Amethyst is a purple variant of quartz (yellow = citrine, green = prasiolite), with its color coming from iron impurities. Its name comes from the Greek “a-“ (not) and “methystos” (intoxicated), stemming from the belief that the stone protected against intoxication. It was also thought that the stone would make a person more clear-headed. Amethyst can be found world-wide, with large deposits found in Brazil, South Korea, Austria, Russia, and numerous other countries. Before large deposits were found, this stone used to be lumped with diamonds, rubies, and sapphires for its rarity and preciousness. With a hardness of 7 on the Mohs scale, it makes a good gemstone – fortunate, as it is the birthstone for February. Cutting the stone properly can be challenging. The crystals do not often have a uniform concentration of color, but vary in shades of purple and mauve. These crystals are often found in geodes – some of which are massive in size.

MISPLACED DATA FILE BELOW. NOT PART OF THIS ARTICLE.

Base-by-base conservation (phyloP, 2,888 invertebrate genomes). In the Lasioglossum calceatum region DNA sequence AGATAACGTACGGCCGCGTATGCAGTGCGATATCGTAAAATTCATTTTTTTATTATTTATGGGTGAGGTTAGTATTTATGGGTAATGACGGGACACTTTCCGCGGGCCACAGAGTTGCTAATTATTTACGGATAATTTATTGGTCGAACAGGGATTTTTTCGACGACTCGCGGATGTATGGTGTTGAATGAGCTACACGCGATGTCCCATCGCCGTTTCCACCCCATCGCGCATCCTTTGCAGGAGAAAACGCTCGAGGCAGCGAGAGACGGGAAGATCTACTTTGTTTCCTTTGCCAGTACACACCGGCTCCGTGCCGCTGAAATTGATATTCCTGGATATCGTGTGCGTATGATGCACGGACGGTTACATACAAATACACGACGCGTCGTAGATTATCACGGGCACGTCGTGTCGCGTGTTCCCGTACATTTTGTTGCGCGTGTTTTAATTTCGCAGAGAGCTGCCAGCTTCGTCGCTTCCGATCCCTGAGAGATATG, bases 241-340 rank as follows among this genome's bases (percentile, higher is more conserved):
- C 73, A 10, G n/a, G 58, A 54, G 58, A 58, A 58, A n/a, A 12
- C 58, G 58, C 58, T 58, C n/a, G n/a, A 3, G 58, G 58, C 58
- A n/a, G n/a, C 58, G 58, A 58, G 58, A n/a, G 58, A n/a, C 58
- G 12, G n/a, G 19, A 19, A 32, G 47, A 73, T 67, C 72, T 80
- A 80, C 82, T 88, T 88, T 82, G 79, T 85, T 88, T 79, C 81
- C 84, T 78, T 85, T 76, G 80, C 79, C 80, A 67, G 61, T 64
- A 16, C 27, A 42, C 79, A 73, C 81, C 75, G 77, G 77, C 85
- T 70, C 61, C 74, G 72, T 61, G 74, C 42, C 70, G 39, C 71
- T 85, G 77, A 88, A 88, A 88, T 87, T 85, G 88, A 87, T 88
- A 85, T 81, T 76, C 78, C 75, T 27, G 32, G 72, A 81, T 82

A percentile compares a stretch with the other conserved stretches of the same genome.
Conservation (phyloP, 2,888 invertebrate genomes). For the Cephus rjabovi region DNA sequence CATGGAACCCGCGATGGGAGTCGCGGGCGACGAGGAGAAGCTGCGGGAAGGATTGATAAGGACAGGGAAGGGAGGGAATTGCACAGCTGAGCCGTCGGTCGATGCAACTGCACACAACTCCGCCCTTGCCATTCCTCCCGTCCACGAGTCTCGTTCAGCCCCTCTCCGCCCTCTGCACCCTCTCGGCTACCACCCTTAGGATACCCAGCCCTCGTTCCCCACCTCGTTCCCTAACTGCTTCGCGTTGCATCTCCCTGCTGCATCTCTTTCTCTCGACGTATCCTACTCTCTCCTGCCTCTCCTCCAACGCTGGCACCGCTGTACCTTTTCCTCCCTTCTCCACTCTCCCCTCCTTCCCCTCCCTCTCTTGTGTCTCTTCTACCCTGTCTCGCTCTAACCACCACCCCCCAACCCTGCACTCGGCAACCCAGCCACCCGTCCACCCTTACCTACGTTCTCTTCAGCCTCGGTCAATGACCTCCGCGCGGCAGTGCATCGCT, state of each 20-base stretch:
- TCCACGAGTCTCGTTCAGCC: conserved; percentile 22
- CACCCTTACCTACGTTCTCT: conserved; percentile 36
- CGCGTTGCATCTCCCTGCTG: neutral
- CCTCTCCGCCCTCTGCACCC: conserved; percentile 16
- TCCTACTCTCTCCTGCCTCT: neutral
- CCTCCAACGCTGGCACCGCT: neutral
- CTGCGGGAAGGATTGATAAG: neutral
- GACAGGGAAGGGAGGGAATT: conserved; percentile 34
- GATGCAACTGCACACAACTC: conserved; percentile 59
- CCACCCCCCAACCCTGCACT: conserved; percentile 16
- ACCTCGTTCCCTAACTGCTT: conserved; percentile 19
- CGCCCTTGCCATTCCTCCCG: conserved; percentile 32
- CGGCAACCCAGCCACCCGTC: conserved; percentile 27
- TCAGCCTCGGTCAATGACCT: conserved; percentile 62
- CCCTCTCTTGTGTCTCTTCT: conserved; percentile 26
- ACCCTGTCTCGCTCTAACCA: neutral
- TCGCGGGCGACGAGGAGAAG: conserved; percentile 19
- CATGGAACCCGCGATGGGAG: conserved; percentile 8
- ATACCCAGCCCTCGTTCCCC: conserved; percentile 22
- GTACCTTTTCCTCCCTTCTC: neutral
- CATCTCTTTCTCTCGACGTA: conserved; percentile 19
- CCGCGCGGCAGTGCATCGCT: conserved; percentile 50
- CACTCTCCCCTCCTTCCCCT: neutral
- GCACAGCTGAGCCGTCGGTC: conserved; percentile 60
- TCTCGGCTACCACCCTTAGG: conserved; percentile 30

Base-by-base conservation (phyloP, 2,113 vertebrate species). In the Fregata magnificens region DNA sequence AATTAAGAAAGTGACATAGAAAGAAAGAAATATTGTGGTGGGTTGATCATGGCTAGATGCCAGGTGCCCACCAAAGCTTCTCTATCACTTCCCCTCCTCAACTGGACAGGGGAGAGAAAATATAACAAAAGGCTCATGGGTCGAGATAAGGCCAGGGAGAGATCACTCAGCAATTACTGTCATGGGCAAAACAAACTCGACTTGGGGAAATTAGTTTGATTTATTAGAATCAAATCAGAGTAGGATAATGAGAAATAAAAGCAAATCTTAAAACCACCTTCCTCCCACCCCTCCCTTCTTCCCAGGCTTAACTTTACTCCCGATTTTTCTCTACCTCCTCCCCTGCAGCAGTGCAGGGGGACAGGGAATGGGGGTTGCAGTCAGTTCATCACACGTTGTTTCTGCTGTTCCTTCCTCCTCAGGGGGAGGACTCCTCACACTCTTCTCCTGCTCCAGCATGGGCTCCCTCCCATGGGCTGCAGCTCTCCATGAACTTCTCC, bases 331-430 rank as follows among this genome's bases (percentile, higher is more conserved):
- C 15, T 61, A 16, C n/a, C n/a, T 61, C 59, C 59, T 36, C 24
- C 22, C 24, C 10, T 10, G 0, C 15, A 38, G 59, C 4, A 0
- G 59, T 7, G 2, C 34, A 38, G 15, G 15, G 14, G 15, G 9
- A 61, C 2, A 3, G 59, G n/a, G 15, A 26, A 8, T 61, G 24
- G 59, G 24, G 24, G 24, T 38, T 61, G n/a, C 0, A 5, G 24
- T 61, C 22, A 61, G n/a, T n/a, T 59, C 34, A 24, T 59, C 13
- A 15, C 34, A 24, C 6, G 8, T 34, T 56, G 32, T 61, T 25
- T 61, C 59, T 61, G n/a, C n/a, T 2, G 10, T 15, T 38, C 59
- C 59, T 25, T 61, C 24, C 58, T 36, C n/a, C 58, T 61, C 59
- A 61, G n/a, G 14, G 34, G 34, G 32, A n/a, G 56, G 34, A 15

Chemical Formula: SiO2
Kunz, George F. The Curious Lore of Precious Stones. New York City: Halcyon House, Blue Ribbon, 1930. Print.